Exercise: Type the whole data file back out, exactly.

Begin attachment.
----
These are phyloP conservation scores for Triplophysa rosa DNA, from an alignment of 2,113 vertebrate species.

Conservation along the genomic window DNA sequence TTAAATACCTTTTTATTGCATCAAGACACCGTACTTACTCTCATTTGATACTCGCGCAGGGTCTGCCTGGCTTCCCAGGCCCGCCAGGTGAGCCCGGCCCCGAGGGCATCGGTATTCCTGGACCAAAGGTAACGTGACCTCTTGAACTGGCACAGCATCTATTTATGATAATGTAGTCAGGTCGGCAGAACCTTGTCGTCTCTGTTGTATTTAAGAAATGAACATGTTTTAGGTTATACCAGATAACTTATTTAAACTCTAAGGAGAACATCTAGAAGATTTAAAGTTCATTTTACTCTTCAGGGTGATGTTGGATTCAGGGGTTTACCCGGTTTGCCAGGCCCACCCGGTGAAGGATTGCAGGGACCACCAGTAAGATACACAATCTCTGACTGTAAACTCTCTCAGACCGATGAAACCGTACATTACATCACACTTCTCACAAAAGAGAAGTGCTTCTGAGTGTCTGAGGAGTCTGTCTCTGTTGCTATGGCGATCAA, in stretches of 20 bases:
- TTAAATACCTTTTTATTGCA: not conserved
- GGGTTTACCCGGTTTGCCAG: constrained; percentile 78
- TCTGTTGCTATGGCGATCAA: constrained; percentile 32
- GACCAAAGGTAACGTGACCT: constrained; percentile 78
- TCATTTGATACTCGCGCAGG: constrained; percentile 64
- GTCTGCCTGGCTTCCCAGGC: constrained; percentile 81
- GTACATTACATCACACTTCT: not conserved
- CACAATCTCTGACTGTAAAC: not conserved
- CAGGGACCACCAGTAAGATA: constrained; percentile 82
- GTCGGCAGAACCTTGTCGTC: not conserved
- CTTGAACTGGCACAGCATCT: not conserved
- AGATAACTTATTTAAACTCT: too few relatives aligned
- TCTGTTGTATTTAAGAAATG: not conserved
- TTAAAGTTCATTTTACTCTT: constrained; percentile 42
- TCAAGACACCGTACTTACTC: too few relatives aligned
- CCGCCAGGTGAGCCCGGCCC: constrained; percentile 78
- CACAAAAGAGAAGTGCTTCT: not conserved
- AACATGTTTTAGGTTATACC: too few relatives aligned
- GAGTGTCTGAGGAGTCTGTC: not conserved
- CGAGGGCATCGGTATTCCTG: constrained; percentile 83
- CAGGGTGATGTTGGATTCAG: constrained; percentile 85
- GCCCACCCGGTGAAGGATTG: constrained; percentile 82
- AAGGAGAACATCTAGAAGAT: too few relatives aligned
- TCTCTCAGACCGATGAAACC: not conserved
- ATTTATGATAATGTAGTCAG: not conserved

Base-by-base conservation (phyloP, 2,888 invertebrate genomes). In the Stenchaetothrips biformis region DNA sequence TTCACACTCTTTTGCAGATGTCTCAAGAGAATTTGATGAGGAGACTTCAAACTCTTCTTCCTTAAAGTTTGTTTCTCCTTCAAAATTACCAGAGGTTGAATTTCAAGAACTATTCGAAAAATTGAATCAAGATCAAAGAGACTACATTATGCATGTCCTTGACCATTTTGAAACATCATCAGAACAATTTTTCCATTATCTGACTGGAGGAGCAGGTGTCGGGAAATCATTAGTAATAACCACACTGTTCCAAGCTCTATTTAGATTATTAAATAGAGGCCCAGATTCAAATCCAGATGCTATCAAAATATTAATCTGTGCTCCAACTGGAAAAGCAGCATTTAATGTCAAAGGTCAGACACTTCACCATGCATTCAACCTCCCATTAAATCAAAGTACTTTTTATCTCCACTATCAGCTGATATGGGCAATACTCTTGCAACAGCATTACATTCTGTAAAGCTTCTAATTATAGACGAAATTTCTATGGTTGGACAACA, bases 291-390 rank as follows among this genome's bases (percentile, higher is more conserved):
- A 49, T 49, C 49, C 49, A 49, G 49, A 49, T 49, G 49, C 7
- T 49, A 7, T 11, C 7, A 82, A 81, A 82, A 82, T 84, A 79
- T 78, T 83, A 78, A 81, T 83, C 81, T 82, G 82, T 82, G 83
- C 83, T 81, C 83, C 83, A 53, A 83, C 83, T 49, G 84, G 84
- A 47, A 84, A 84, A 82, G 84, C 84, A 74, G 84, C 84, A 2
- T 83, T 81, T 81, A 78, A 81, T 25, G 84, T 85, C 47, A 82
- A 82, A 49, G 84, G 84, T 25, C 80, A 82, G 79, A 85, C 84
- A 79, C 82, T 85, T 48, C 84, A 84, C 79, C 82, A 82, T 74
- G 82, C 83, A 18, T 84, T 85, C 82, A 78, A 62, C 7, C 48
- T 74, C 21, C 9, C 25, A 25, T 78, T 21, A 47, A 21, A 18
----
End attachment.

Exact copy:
These are phyloP conservation scores for Triplophysa rosa DNA, from an alignment of 2,113 vertebrate species.

Conservation along the genomic window DNA sequence TTAAATACCTTTTTATTGCATCAAGACACCGTACTTACTCTCATTTGATACTCGCGCAGGGTCTGCCTGGCTTCCCAGGCCCGCCAGGTGAGCCCGGCCCCGAGGGCATCGGTATTCCTGGACCAAAGGTAACGTGACCTCTTGAACTGGCACAGCATCTATTTATGATAATGTAGTCAGGTCGGCAGAACCTTGTCGTCTCTGTTGTATTTAAGAAATGAACATGTTTTAGGTTATACCAGATAACTTATTTAAACTCTAAGGAGAACATCTAGAAGATTTAAAGTTCATTTTACTCTTCAGGGTGATGTTGGATTCAGGGGTTTACCCGGTTTGCCAGGCCCACCCGGTGAAGGATTGCAGGGACCACCAGTAAGATACACAATCTCTGACTGTAAACTCTCTCAGACCGATGAAACCGTACATTACATCACACTTCTCACAAAAGAGAAGTGCTTCTGAGTGTCTGAGGAGTCTGTCTCTGTTGCTATGGCGATCAA, in stretches of 20 bases:
- TTAAATACCTTTTTATTGCA: not conserved
- GGGTTTACCCGGTTTGCCAG: constrained; percentile 78
- TCTGTTGCTATGGCGATCAA: constrained; percentile 32
- GACCAAAGGTAACGTGACCT: constrained; percentile 78
- TCATTTGATACTCGCGCAGG: constrained; percentile 64
- GTCTGCCTGGCTTCCCAGGC: constrained; percentile 81
- GTACATTACATCACACTTCT: not conserved
- CACAATCTCTGACTGTAAAC: not conserved
- CAGGGACCACCAGTAAGATA: constrained; percentile 82
- GTCGGCAGAACCTTGTCGTC: not conserved
- CTTGAACTGGCACAGCATCT: not conserved
- AGATAACTTATTTAAACTCT: too few relatives aligned
- TCTGTTGTATTTAAGAAATG: not conserved
- TTAAAGTTCATTTTACTCTT: constrained; percentile 42
- TCAAGACACCGTACTTACTC: too few relatives aligned
- CCGCCAGGTGAGCCCGGCCC: constrained; percentile 78
- CACAAAAGAGAAGTGCTTCT: not conserved
- AACATGTTTTAGGTTATACC: too few relatives aligned
- GAGTGTCTGAGGAGTCTGTC: not conserved
- CGAGGGCATCGGTATTCCTG: constrained; percentile 83
- CAGGGTGATGTTGGATTCAG: constrained; percentile 85
- GCCCACCCGGTGAAGGATTG: constrained; percentile 82
- AAGGAGAACATCTAGAAGAT: too few relatives aligned
- TCTCTCAGACCGATGAAACC: not conserved
- ATTTATGATAATGTAGTCAG: not conserved

Base-by-base conservation (phyloP, 2,888 invertebrate genomes). In the Stenchaetothrips biformis region DNA sequence TTCACACTCTTTTGCAGATGTCTCAAGAGAATTTGATGAGGAGACTTCAAACTCTTCTTCCTTAAAGTTTGTTTCTCCTTCAAAATTACCAGAGGTTGAATTTCAAGAACTATTCGAAAAATTGAATCAAGATCAAAGAGACTACATTATGCATGTCCTTGACCATTTTGAAACATCATCAGAACAATTTTTCCATTATCTGACTGGAGGAGCAGGTGTCGGGAAATCATTAGTAATAACCACACTGTTCCAAGCTCTATTTAGATTATTAAATAGAGGCCCAGATTCAAATCCAGATGCTATCAAAATATTAATCTGTGCTCCAACTGGAAAAGCAGCATTTAATGTCAAAGGTCAGACACTTCACCATGCATTCAACCTCCCATTAAATCAAAGTACTTTTTATCTCCACTATCAGCTGATATGGGCAATACTCTTGCAACAGCATTACATTCTGTAAAGCTTCTAATTATAGACGAAATTTCTATGGTTGGACAACA, bases 291-390 rank as follows among this genome's bases (percentile, higher is more conserved):
- A 49, T 49, C 49, C 49, A 49, G 49, A 49, T 49, G 49, C 7
- T 49, A 7, T 11, C 7, A 82, A 81, A 82, A 82, T 84, A 79
- T 78, T 83, A 78, A 81, T 83, C 81, T 82, G 82, T 82, G 83
- C 83, T 81, C 83, C 83, A 53, A 83, C 83, T 49, G 84, G 84
- A 47, A 84, A 84, A 82, G 84, C 84, A 74, G 84, C 84, A 2
- T 83, T 81, T 81, A 78, A 81, T 25, G 84, T 85, C 47, A 82
- A 82, A 49, G 84, G 84, T 25, C 80, A 82, G 79, A 85, C 84
- A 79, C 82, T 85, T 48, C 84, A 84, C 79, C 82, A 82, T 74
- G 82, C 83, A 18, T 84, T 85, C 82, A 78, A 62, C 7, C 48
- T 74, C 21, C 9, C 25, A 25, T 78, T 21, A 47, A 21, A 18